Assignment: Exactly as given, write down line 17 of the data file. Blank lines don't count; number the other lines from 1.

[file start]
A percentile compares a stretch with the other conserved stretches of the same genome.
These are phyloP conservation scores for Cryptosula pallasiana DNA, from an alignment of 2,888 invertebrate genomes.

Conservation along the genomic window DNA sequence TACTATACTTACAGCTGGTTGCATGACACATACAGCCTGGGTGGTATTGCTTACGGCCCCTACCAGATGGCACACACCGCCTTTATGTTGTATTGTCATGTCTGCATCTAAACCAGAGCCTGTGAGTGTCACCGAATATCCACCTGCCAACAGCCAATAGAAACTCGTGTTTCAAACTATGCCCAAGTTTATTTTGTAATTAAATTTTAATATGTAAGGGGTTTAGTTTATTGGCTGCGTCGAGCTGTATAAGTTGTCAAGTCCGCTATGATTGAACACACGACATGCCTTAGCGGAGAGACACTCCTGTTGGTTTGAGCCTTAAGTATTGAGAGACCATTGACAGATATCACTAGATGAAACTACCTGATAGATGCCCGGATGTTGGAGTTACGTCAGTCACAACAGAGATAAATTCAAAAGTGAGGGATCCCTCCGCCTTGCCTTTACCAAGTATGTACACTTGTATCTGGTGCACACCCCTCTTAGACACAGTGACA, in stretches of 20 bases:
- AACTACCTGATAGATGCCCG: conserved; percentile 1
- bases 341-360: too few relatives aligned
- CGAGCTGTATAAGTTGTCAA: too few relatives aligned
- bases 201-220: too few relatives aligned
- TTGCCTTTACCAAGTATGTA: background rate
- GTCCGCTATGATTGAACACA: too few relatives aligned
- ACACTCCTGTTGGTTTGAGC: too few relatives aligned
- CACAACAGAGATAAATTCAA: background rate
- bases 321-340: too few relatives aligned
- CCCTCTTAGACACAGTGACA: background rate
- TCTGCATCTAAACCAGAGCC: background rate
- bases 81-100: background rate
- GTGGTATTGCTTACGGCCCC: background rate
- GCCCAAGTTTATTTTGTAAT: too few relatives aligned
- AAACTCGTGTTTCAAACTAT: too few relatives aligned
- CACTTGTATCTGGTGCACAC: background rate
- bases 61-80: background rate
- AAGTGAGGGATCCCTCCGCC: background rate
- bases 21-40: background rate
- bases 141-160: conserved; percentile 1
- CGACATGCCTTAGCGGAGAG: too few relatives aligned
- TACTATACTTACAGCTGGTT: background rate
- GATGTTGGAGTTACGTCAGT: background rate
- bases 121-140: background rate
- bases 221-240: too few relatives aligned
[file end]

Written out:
- GCCCAAGTTTATTTTGTAAT: too few relatives aligned